Pre-RFC: Lightweight test fixtures


#1

Hello

I know there’s a discussion about allowing custom test frameworks to get integrated. But most of the time the default one is just good enough solution ‒ it feels friendly, lightweight and not opinionated.

However, I often find myself writing code like this:

struct TestData {
  /* Something goes in here */
}
impl Default for TestData {
  fn default() -> Self {
    TestData {
      /* Something goes in here */
    }
  }
}

#[test]
fn do_test() {
  let test_data = TestData::default();
  /* do stuff with the data */
}

/* More tests with the TestData */

Basically, this is poor man’s test fixture ‒ it has a setup (the Default) and optionally teardown (Drop). And I had this idea how to make it more comfortable. If a data type implements Default, it could be passed as a parameter to the test function. (more different fixtures could be allowed) The test harness would create the fixture and pass it in. self would be just a special case, so one could write:

#[test]
fn do_test(test_data: &TestData) {
   ...
}

or even:

impl TestData {
    #[test]
    fn do_test(&self) {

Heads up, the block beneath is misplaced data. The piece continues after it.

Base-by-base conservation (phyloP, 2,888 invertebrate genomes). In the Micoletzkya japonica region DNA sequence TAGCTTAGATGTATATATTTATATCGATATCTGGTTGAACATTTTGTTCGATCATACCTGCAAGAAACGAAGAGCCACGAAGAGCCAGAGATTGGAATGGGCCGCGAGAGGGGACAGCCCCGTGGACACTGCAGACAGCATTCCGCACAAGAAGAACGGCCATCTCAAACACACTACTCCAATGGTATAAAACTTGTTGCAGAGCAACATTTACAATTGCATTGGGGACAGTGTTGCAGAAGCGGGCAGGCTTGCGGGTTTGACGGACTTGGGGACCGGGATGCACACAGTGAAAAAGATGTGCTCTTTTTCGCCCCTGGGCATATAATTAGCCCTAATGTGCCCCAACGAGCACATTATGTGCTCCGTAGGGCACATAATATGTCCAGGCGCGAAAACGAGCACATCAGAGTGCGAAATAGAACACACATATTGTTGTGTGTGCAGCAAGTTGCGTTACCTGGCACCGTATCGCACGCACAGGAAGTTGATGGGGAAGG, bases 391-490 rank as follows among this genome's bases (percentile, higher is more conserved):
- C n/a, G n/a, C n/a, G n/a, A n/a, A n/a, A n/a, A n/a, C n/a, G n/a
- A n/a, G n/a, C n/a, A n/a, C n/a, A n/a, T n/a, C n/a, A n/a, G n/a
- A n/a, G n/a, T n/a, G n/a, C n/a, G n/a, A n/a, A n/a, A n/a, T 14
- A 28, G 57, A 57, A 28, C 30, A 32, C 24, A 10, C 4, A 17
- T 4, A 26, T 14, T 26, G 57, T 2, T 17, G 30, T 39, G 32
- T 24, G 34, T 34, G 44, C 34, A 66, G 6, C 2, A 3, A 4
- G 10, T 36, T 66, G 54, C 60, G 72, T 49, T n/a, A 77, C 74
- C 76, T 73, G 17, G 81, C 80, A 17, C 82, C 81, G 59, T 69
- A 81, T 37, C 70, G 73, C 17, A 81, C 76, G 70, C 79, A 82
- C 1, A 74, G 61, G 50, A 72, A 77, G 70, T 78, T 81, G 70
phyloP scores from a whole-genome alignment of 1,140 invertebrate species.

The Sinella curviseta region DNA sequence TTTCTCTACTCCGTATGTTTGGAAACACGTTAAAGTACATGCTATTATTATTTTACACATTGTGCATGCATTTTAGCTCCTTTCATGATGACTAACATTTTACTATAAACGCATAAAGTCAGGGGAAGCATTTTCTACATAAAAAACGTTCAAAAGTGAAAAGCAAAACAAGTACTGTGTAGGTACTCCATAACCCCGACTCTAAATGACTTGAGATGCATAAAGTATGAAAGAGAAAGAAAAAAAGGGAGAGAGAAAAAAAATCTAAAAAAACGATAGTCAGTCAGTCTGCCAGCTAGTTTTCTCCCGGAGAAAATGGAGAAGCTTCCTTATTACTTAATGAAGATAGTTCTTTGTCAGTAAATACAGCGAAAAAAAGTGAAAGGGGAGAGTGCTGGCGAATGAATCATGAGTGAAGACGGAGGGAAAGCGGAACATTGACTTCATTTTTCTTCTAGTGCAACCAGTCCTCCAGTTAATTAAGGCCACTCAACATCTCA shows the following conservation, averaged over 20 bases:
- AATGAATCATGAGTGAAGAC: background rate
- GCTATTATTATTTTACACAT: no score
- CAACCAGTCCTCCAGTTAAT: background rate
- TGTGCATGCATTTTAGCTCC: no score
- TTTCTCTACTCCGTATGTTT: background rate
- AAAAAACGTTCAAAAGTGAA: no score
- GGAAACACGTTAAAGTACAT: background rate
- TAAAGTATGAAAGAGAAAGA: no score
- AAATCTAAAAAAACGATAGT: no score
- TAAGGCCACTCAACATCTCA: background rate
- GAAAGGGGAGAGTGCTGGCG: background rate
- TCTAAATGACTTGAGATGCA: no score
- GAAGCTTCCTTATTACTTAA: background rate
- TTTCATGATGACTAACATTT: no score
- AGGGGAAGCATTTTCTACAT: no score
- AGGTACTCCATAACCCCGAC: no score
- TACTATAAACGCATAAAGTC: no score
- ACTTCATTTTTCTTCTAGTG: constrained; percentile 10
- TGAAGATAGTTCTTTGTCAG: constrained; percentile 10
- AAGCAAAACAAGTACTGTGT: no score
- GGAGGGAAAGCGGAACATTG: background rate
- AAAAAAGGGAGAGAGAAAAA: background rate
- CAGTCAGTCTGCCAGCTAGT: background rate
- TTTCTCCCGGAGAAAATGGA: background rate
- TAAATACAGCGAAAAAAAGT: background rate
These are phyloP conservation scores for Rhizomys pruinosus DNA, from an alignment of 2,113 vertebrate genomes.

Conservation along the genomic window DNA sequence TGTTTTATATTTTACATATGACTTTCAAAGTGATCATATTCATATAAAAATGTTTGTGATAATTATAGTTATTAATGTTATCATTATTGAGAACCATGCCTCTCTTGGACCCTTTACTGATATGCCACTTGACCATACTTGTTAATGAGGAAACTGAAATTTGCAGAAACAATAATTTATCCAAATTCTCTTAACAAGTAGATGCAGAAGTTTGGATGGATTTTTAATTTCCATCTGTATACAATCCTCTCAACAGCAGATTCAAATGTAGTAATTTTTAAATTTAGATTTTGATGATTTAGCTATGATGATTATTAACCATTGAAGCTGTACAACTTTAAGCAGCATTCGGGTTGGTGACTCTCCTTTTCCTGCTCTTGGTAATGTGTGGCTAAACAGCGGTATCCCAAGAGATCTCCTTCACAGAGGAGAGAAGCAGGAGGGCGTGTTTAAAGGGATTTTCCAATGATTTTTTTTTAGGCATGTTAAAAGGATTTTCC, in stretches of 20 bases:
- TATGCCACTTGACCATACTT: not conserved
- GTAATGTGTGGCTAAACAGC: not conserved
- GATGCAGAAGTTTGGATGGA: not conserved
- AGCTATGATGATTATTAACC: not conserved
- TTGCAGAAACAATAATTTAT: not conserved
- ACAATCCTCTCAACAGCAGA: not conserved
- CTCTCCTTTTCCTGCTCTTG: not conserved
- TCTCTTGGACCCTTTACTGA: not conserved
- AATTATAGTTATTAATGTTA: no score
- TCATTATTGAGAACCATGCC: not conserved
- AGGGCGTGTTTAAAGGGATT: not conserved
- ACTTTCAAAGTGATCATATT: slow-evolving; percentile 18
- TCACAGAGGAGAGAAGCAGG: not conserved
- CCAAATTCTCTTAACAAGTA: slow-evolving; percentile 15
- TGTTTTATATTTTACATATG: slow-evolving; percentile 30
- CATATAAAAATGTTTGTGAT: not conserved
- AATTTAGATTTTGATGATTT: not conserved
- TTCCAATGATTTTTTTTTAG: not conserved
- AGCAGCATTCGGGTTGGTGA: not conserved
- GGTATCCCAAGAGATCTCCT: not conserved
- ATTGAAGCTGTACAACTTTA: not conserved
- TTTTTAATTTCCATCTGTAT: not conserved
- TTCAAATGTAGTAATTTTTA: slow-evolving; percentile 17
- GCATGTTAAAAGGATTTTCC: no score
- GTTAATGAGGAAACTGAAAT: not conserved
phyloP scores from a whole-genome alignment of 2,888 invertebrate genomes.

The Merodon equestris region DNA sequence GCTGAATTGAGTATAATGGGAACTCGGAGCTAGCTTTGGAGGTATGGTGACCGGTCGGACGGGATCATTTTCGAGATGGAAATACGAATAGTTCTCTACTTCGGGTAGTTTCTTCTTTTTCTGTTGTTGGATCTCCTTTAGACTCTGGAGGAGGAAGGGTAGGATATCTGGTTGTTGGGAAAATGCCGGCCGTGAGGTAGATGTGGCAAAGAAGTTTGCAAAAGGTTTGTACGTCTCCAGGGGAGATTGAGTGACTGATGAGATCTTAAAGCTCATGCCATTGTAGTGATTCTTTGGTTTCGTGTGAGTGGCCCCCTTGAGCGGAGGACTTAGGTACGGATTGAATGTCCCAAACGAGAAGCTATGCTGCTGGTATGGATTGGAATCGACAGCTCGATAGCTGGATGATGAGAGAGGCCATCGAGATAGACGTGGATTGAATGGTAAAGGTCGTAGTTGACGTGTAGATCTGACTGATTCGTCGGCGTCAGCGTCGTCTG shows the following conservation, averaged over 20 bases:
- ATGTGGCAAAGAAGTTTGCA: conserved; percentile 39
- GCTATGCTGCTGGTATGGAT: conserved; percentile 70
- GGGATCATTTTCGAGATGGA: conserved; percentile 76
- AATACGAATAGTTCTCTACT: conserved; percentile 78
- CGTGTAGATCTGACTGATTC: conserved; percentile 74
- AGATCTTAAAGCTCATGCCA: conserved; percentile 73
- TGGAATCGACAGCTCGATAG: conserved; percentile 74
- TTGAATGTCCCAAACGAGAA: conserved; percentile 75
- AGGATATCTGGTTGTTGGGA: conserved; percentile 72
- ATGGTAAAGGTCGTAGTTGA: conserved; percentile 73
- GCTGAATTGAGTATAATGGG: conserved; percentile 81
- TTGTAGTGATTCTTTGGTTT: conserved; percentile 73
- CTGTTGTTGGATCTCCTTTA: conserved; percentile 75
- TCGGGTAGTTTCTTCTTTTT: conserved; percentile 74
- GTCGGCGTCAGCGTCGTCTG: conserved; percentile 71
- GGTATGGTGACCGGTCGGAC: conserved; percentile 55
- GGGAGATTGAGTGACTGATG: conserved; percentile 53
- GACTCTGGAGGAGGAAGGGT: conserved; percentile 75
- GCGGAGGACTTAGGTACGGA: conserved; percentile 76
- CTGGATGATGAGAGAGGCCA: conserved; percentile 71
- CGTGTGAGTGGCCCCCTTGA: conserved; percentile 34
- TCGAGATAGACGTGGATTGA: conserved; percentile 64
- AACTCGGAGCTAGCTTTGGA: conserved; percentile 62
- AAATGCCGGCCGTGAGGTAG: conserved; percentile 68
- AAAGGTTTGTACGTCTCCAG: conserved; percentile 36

...
    }
}

To me, it feels quite natural extension of what exists already. It is probably only convenience. Now, my questions are:

  • Does this idea pose some serious problem I overlooked?
  • With the coming (hopefully) of allowing custom test frameworks, is the built-in „sealed“, or would it be possible to extend it?
  • Does anyone but me see a value in such a thing?
  • How hard would it be to implement something like this (provided enough people find it interesting, I write a real RFC about it, it goes through…)? I’d like to know if it would be worth the effort, or if it is just too much work for little gain.

#2

A good way to prove this out would be by implementing it in a procedural macro. You can take this input:

#[fixture_test]
fn do_test(test_data: &TestData) {
    /* ... */
}

and expand it into:

#[test]
fn do_test() {
    let test_data = Default::default();
    run(&test_data);

    fn run(test_data: &TestData) {
        /* ... */
    }
}

#3

Good idea. I wanted an excuse to play with procedural macros anyway :slight_smile:

Still, having opinions from other people if they like it or if they see an actual problem that’d prevent it from working before I spend the time doing it might be valuable.


#4

I used the same pattern and lot and see something that make it more ergonomica would be great.


#5

I definitely find myself with shared setup in various places. I often wind up factoring it into a macro or some such, but it does feel like we could probably do better somehow.


#6

I don’t know if this needs to be in the standard testing suite…

This however gave me an interesting idea… A DefaultStrategy may be interesting for inclusion into https://github.com/altsysrq/proptest and may act as a sort of fixture. Or even simpler:

fn gen_test_data() -> LazyJustFn<(bool, usize)> {